A police officer crying “Aleppo” and “revenge” shot and killed Russia’s ambassador to Turkey Andrey Karlov during the opening of an art exhibition in Ankara Monday.
The foreign ministry in Moscow confirmed that Karlov died of his wounds in the attack, which came amid roiling tensions over the fate of Syria.
Turkish police shot and killed the gunman, a local policeman identified by authorities as Mevlut Mert Altintas, born in 1994.
Karlov was several minutes into a speech at the embassy-sponsored exhibition in the capital, Ankara, when Altintas, wearing a suit and tie and standing near him like a bodyguard, shouted “Allahu Akbar” and fired at least eight shots, according to an AP photographer in the audience.
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Altintas also smashed some of the photos hung for the exhibition. There was panic as people ran for cover. NTV said three other people were wounded in the attack.
Yelling in Turkish, the gunman shouted “Don’t forget Aleppo! Don’t forget Syria!”
Altintas then yelled: “Stand back! Stand back! Only death will take me out of here. Anyone who has a role in this oppression will die one by one.”
The attack happened at the Cagdas Sanatlar Merkezi, a major art exhibition hall in the Cankaya district of Ankara where most foreign embassies are located including Russia’s mission.
“It happened during the opening of an exhibition,” Hurriyet correspondent Hasim Kilic, who was at the exhibition, told AFP.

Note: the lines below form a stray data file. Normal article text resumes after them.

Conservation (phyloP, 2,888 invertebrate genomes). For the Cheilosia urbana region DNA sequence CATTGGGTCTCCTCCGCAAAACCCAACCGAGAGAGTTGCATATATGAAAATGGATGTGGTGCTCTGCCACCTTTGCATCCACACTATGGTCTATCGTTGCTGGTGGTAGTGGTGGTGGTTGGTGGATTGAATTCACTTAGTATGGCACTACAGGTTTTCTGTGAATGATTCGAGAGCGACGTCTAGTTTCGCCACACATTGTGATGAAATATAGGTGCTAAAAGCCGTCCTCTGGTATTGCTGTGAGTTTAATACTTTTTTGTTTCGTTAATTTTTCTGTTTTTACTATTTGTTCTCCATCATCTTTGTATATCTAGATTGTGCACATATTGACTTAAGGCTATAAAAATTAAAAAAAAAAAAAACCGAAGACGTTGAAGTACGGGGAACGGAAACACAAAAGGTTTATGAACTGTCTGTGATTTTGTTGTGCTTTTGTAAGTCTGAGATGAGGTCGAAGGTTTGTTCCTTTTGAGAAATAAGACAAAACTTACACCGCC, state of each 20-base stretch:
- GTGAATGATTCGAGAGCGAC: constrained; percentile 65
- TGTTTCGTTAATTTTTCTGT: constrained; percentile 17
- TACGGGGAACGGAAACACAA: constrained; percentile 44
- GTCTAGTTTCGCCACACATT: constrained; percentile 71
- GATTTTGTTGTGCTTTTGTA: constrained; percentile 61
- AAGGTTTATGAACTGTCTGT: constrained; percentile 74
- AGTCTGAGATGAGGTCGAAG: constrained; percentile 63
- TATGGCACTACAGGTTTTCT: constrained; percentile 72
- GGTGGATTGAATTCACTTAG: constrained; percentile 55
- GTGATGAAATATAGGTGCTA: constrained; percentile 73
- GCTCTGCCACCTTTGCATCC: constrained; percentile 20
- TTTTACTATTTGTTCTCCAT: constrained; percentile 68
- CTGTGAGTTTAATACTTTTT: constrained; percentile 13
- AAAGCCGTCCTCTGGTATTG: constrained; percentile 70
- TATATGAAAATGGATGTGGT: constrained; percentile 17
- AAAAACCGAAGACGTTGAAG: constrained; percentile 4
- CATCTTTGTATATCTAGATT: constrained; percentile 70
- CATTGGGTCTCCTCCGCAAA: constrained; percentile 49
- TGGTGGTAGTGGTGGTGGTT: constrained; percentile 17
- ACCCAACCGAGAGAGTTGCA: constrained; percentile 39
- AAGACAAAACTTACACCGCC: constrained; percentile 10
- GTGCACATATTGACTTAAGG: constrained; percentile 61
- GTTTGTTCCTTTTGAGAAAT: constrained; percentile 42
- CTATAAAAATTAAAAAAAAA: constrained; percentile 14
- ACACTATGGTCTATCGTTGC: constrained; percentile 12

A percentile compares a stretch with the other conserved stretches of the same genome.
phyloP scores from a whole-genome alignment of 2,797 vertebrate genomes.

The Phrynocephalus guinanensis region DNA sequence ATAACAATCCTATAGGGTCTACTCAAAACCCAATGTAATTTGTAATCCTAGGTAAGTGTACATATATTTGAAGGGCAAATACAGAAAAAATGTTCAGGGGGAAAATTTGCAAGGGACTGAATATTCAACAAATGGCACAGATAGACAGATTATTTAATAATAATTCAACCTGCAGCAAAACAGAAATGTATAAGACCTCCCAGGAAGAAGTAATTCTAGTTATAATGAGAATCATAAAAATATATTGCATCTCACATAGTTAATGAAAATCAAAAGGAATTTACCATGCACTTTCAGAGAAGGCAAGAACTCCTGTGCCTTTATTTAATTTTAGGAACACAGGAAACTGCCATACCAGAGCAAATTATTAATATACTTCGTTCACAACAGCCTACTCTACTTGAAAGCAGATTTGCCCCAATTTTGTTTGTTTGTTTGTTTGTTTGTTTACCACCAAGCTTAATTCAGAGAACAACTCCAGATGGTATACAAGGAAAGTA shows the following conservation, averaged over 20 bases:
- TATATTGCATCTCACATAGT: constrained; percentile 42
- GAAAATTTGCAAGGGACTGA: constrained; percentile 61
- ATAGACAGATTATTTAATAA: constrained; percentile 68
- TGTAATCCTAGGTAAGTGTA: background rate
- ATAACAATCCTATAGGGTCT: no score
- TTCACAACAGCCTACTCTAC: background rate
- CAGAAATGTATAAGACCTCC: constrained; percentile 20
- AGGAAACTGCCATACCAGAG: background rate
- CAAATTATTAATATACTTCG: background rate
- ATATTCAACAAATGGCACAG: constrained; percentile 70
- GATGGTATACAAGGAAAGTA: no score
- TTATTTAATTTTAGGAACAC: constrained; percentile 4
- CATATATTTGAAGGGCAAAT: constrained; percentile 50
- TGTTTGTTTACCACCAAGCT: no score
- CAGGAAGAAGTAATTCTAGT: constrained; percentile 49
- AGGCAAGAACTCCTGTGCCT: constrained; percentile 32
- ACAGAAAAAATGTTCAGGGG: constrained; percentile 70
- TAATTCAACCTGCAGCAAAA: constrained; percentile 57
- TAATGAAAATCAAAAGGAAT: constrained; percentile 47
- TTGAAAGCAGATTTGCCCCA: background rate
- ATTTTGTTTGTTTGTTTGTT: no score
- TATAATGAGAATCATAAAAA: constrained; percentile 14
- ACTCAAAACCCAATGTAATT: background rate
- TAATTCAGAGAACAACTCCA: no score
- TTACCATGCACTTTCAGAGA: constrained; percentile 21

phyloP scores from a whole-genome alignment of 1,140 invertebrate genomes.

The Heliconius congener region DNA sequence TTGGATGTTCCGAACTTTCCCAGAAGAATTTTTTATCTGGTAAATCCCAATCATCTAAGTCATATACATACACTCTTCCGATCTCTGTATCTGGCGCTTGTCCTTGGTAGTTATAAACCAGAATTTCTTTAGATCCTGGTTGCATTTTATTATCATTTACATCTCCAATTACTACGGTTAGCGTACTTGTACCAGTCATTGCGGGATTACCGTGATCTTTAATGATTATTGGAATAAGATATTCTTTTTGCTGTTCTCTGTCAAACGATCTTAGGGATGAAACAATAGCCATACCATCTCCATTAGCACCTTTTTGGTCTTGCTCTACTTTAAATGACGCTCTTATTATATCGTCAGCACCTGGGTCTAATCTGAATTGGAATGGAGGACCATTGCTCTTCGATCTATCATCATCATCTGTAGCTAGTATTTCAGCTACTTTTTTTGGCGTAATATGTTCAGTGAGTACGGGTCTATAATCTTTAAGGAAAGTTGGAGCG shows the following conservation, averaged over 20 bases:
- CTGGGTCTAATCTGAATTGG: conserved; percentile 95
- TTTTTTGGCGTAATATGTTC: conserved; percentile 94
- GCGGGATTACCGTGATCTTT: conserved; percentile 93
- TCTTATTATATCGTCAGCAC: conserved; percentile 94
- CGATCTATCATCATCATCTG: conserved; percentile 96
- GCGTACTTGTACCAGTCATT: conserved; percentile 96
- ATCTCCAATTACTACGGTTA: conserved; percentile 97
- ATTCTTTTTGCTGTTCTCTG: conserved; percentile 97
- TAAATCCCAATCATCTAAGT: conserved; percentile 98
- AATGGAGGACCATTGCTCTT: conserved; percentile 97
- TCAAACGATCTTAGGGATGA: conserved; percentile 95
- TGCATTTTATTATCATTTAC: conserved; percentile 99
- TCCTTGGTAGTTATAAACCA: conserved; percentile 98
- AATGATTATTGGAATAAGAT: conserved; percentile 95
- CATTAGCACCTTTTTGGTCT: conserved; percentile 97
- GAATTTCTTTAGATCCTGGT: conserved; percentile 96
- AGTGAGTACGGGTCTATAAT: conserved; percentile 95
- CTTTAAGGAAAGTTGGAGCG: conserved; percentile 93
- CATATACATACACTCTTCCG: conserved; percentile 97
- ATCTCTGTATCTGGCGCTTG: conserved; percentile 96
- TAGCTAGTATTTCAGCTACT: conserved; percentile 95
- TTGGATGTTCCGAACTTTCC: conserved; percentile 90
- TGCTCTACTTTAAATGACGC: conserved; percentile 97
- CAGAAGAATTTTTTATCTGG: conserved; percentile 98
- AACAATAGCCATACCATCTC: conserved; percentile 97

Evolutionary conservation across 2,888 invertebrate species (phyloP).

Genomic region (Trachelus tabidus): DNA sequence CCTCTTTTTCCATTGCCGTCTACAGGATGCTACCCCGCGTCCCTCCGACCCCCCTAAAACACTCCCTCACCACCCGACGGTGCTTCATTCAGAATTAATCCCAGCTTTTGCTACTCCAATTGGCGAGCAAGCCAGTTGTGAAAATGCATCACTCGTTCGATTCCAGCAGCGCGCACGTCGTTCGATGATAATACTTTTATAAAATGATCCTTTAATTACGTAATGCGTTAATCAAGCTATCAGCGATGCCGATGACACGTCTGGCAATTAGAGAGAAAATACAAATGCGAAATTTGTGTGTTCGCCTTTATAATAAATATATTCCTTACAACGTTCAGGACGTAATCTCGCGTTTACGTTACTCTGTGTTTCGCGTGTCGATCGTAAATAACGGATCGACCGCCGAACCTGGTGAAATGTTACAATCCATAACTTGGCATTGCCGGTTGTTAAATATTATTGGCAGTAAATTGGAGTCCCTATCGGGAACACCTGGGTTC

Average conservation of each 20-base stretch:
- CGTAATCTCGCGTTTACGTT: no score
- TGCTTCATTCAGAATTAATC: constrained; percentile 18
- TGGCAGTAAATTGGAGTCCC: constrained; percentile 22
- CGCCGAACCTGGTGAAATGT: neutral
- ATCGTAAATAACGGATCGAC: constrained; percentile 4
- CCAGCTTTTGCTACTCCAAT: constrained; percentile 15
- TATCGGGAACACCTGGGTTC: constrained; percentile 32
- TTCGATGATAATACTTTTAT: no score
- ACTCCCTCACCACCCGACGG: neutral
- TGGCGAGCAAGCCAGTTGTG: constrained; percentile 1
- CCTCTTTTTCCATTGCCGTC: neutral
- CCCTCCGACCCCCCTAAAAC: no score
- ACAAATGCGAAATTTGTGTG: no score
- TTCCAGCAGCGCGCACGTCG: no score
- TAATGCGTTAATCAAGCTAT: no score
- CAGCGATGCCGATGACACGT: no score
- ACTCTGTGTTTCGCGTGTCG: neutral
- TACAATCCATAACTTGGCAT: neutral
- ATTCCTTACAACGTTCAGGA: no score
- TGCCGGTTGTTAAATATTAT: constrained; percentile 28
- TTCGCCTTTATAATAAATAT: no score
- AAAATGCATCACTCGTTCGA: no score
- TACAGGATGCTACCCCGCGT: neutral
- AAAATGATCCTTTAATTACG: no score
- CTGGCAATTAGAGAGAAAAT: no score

“He said something about Aleppo and ‘revenge’. He ordered the civilians to leave the room. When people were fleeing, he fired again,” he added.
Turkey’s interior minister Suleyman Soylu said that Altintas had been working for the riot police squad in Ankara for the past 2 1/2 years. He was not believed to be on duty when the shooting happened.
The foreign ministry in Moscow described the incident as a “terrorist act.”
“Today in Ankara as a result of an attack the Russian ambassador to Turkey Andrei Karlov received wounds that he died from,” ministry spokeswoman Maria Zakharova said in televised comments.
“We qualify what happened as a terrorist act,” she said. “The murderers will be punished.”
“Today this issue will be raised at the UN Security Council. Terrorism will not win out.”
Karlov, 62, joined the diplomatic service in 1976. He served as Russia’s ambassador to Pyongyang in 2001-2006, and later worked as the chief of the foreign ministry’s consular department. He had served as the ambassador to Turkey since 2013.
The attack came after days of protests in Turkey over Russia’s role in Syria, although Moscow and Ankara are now working closely together to evacuate citizens from Aleppo.
US State Department spokesman John Kirby said US officials were aware of reports about the shooting.
“We condemn this act of violence, whatever its source,” Kirby said. “Our thoughts and prayers are with him and his family.”
On Tuesday Turkish Foreign Minister Mevlut Cavusoglu, Russian counterpart Sergei Lavrov, and Foreign Minister Mohammad Javad Zarif of Iran, Assad’s other key ally, are slated to hold unprecedented tripartite talks on the Syria conflict in Moscow.
A Turkish official on Monday denied Ankara had forged any secret “bargain” with Moscow over the future of Syria, despite the improving cooperation that led to the deal for evacuations from Aleppo.
Turkey and Russia saw relations plunge to their worst levels since the Cold War last year when a Turkish jet shot down a Russian war plane over Syria.